With the two pictures below in mind, how do you think the access to rivers and lakes would have made the lifestyle of people in the south different from that of people in the north?

The picture on the left shows a "street" scene from Suzhou.

Canal in Suzhou, 1980                                                source


Although provinces such as Guangxi, much further west, are generally more mountainous, they still usually have navigable rivers. 

    River near Guilin, Guangxi province, 1978                               source


Rice is one of the staple crops of South China.  Below is a picture of a farmer planting rice.  When the fields are flooded like this, farmers allow fish to swim among the stalks.


Why do you think the farmers allow the fish to swim among the stalks?

Plowing a rice field in Taiwan, 1967                                           source





What do you suppose these people are doing in the picture on the left?



Tea is widely grown in the hilly regions in South China and many parts of West China, such as Sichuan province.  In fact, tea is so popular in China that it is considered a basic necessity of life.


Why do you think tea is so popular?

Picking tea in Zhejiang province                                              source


In the past China was overwhelmingly an agricultural society, but it has had large cities from early times.  Today, China's largest cities look much like cities elsewhere, though some traditional styles of architecture and graphic arts can be also be found.    

Chongqing, Sichuan, 2001                                                                                     source



Much of what can be seen on the Bund in Shanghai dates from the first half of the twentieth century.  The tall buildings further from the river, below, have largely been built in the last ten years.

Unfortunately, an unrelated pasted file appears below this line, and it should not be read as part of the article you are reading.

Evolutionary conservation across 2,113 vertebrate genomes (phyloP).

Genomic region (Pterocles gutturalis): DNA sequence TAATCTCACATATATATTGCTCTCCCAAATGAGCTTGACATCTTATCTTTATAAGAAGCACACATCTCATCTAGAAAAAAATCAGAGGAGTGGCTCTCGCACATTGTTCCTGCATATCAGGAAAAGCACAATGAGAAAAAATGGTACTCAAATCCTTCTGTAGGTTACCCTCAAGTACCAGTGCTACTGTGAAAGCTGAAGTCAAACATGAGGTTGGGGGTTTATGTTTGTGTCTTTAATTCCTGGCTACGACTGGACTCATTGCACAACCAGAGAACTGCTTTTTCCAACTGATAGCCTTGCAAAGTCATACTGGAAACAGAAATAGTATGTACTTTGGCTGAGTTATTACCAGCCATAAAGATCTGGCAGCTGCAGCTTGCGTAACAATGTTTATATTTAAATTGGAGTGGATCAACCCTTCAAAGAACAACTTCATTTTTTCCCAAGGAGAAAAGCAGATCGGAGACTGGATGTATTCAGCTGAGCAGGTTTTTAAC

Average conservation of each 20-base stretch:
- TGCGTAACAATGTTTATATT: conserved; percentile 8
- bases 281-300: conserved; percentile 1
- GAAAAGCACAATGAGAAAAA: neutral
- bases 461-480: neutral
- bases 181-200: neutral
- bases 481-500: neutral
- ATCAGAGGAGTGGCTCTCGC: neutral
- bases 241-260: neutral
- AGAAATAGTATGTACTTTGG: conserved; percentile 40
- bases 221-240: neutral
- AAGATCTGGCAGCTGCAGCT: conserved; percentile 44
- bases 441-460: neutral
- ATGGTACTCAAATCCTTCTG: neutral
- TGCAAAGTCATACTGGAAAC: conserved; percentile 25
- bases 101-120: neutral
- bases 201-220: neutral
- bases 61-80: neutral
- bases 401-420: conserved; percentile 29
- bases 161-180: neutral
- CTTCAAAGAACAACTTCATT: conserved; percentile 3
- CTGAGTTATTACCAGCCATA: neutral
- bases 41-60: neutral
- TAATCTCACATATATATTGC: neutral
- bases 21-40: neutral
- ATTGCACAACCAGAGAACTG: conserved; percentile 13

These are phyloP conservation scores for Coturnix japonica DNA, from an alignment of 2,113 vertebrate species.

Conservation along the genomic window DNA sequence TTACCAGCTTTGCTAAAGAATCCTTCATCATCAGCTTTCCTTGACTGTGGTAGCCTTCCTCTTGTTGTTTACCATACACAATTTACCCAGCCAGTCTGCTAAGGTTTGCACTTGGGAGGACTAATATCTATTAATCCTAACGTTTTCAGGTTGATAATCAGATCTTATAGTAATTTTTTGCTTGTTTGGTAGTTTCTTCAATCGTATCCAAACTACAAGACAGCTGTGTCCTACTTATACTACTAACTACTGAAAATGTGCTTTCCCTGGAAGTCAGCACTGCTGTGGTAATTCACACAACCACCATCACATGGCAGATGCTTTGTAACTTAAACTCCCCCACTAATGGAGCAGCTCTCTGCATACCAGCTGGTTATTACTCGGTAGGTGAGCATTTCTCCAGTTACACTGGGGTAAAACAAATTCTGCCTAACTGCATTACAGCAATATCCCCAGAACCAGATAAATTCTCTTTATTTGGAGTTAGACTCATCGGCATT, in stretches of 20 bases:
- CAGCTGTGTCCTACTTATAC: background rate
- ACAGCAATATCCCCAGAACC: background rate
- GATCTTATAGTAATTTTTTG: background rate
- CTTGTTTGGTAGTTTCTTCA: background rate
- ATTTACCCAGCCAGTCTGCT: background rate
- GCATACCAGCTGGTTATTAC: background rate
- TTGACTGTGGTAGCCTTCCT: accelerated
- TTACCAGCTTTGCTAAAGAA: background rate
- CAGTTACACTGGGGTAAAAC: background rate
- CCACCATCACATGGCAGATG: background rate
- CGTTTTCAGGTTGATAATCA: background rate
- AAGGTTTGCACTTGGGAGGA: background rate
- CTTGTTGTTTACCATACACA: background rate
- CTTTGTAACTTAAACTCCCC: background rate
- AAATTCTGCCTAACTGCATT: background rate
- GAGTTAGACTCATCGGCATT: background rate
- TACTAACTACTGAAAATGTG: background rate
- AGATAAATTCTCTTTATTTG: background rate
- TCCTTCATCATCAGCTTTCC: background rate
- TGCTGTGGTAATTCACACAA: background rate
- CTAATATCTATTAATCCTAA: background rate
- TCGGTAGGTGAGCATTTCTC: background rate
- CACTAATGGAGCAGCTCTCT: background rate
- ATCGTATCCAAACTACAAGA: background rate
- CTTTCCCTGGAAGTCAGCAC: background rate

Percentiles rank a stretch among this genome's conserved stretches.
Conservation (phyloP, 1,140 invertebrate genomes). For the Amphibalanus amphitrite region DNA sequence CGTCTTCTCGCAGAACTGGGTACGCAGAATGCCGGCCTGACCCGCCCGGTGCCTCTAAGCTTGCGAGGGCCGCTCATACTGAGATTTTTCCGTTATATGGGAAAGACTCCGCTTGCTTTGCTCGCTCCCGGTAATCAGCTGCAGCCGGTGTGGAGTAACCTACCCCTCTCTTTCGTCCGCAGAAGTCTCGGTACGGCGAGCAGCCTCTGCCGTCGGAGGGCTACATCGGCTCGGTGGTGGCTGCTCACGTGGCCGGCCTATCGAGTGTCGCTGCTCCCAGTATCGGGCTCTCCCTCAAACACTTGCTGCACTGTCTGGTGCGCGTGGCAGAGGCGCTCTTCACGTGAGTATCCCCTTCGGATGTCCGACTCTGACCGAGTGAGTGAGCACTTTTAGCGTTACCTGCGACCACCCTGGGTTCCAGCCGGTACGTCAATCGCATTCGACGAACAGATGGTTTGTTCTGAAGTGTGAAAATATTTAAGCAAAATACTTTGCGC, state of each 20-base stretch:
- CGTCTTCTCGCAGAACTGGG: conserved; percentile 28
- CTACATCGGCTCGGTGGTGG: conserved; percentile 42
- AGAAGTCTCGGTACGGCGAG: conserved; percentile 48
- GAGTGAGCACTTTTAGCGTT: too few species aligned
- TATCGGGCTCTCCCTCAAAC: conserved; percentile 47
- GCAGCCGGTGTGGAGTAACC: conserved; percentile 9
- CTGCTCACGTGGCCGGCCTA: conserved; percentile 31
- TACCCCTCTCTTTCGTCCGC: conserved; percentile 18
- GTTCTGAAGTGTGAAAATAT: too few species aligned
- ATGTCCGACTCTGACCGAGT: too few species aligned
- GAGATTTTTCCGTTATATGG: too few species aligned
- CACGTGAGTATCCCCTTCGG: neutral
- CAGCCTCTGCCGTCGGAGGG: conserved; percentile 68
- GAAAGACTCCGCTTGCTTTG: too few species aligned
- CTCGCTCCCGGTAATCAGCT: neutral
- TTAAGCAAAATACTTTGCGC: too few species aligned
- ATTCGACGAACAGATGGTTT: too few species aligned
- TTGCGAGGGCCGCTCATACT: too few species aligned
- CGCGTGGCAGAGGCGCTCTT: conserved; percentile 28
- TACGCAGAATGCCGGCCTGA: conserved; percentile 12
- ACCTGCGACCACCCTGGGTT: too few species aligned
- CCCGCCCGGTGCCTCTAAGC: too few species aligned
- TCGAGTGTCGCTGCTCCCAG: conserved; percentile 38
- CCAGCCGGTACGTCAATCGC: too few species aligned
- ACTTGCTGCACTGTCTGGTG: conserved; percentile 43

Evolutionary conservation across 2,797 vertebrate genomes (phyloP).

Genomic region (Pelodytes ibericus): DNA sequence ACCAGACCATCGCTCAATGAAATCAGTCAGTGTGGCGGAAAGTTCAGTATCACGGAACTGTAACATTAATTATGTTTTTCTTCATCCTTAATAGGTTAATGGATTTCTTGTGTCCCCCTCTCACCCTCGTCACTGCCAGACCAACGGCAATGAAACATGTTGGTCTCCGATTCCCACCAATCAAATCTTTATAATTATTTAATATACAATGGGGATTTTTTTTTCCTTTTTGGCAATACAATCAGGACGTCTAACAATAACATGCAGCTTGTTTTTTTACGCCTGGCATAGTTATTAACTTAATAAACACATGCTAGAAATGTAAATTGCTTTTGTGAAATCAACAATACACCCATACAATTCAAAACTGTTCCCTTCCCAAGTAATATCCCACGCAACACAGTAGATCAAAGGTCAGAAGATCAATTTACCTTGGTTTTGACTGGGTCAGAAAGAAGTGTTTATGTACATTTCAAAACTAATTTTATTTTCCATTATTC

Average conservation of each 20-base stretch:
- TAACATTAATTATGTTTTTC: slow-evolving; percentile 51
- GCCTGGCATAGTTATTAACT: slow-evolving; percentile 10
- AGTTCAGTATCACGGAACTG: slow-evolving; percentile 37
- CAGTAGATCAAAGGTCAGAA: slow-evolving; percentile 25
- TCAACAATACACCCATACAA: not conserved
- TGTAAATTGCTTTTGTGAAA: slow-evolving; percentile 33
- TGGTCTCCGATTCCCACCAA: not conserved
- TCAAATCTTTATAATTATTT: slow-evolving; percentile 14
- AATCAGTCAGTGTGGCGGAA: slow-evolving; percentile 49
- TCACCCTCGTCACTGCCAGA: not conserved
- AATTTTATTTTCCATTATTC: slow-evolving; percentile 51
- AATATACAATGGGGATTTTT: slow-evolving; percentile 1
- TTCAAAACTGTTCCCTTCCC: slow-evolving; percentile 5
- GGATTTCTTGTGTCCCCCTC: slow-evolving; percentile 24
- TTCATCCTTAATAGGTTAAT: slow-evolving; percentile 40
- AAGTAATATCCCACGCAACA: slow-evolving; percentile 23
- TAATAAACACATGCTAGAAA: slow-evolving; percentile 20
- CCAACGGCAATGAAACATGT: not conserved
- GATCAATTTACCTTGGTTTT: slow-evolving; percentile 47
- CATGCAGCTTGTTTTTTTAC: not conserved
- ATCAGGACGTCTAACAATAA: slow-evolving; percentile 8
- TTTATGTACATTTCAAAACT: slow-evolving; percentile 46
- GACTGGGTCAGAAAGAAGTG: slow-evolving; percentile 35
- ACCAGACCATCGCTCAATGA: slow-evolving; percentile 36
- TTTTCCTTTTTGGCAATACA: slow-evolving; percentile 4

The Bund, Shanghai, 2001                                                  source

Is there anything about this scene you would be unlikely to see outside China?

Downtown Shanghai, 2001                                                                  source

Chinese cities, like cities everywhere, bring people together to buy and sell.  

Chongqing market, 2001                                                                       source

For more on the sorts of clothing people wear today in China, see Eighties and Nineties in the unit on Clothing.

Summer street scene, Shanghai, 2001                                              source


Why would a Chinese city today have both skyscrapers and street vendors? What does their existence tell us about the Chinese urban economy?

Fruit vendor, Shanghai, 2001                                             source

For more on the sorts of billboards and other advertising to be seen in contemporary Chinese cities, see the section on Contemporary Advertising in the Graphic Arts unit.

Shopping street, Shanghai, 2001                                  source